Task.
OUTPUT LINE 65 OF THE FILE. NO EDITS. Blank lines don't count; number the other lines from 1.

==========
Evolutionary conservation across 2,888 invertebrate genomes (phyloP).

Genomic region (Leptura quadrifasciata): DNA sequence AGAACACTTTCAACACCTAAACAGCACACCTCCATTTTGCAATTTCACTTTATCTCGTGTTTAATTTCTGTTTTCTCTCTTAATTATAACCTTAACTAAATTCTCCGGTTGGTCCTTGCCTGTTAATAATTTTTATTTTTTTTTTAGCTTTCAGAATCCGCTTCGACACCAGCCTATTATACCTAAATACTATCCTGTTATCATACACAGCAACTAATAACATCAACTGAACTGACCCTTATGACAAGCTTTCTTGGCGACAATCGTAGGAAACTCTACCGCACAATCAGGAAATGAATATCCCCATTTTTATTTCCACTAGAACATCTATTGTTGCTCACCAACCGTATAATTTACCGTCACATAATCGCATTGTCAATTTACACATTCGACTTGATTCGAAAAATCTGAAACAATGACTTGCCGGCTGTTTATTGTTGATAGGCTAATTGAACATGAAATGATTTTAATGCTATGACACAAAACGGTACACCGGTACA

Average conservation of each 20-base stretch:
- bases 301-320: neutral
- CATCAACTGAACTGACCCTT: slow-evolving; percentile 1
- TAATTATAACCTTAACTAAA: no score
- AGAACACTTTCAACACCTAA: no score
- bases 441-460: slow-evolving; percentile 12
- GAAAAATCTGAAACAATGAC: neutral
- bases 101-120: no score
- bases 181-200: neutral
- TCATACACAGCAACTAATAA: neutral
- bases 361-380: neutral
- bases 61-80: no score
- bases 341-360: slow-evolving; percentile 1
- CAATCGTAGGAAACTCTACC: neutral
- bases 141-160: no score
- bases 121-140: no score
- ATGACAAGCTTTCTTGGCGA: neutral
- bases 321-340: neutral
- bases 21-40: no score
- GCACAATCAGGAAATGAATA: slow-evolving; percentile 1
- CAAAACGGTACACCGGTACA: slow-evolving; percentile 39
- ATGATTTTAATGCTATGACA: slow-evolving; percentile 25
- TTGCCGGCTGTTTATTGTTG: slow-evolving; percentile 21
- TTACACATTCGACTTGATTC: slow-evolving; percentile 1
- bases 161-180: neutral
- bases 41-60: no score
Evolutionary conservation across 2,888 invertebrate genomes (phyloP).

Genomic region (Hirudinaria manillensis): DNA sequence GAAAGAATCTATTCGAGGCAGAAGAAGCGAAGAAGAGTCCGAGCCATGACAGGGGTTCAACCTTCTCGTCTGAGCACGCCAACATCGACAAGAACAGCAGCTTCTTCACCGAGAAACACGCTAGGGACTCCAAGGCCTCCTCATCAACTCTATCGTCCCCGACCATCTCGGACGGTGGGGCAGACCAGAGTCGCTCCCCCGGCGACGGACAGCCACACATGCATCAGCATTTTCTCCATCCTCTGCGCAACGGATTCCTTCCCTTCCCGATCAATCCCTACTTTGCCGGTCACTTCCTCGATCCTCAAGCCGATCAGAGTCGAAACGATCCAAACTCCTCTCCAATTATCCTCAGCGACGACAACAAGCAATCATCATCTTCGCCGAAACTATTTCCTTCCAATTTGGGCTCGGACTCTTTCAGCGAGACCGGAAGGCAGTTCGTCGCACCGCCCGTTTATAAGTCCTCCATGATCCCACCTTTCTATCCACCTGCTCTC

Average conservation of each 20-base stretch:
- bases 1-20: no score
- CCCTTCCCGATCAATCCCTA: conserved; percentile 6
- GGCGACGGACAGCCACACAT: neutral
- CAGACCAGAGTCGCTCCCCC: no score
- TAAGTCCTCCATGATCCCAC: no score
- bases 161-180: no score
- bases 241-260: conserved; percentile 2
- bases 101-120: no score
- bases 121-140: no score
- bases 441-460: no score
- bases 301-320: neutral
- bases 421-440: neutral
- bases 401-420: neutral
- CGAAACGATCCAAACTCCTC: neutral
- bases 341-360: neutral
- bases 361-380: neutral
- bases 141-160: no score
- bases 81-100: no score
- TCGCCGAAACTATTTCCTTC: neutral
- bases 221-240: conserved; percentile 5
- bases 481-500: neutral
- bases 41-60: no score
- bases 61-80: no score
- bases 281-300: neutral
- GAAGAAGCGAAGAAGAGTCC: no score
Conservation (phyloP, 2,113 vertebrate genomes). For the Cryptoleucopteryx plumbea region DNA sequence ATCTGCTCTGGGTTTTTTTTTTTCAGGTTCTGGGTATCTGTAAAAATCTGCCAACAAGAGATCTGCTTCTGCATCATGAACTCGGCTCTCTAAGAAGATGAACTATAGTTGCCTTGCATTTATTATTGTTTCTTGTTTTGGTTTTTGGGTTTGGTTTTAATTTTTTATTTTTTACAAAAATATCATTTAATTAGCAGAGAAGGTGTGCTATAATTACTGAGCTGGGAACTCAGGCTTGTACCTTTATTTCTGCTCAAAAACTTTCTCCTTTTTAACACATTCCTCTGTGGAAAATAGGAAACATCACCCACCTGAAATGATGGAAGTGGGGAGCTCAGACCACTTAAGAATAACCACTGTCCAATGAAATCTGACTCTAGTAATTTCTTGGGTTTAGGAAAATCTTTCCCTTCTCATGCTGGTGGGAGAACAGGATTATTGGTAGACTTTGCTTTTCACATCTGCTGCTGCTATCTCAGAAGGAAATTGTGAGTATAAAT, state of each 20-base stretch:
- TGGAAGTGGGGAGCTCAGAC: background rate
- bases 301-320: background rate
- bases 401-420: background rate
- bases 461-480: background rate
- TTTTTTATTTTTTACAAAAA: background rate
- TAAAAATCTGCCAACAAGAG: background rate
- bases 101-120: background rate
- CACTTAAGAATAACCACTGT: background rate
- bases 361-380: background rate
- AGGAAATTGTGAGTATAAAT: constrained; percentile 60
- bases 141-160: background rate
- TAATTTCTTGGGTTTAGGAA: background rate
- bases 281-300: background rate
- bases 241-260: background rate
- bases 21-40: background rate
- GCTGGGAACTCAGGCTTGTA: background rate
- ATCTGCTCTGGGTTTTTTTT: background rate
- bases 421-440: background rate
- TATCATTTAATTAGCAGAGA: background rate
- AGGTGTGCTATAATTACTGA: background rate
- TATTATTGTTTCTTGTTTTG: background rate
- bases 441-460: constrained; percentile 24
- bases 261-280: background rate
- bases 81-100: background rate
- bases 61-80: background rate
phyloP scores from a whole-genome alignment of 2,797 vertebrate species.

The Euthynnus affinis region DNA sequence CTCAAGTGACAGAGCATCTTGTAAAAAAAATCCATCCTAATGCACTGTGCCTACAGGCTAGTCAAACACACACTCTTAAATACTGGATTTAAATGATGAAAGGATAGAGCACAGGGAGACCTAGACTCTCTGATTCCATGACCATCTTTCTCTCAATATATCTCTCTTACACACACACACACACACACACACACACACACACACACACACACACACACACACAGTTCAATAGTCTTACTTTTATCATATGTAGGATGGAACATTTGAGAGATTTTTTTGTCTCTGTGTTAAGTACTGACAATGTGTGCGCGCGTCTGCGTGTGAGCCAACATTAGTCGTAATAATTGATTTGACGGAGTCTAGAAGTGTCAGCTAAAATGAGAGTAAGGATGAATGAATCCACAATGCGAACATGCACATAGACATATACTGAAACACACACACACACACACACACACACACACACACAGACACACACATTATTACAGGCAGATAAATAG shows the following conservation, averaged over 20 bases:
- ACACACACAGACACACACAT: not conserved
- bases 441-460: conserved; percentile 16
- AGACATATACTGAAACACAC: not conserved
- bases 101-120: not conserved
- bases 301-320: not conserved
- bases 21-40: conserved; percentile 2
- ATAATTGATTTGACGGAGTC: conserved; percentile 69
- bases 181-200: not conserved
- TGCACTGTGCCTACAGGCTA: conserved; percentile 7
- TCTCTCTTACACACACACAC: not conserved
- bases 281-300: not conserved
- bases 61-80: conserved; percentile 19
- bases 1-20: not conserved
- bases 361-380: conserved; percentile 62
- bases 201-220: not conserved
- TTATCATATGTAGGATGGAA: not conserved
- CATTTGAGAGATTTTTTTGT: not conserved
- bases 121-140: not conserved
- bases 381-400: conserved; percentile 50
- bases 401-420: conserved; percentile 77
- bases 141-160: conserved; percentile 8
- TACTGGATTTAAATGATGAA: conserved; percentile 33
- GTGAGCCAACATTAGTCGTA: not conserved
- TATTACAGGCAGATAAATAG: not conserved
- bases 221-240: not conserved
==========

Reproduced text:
- CACTTAAGAATAACCACTGT: background rate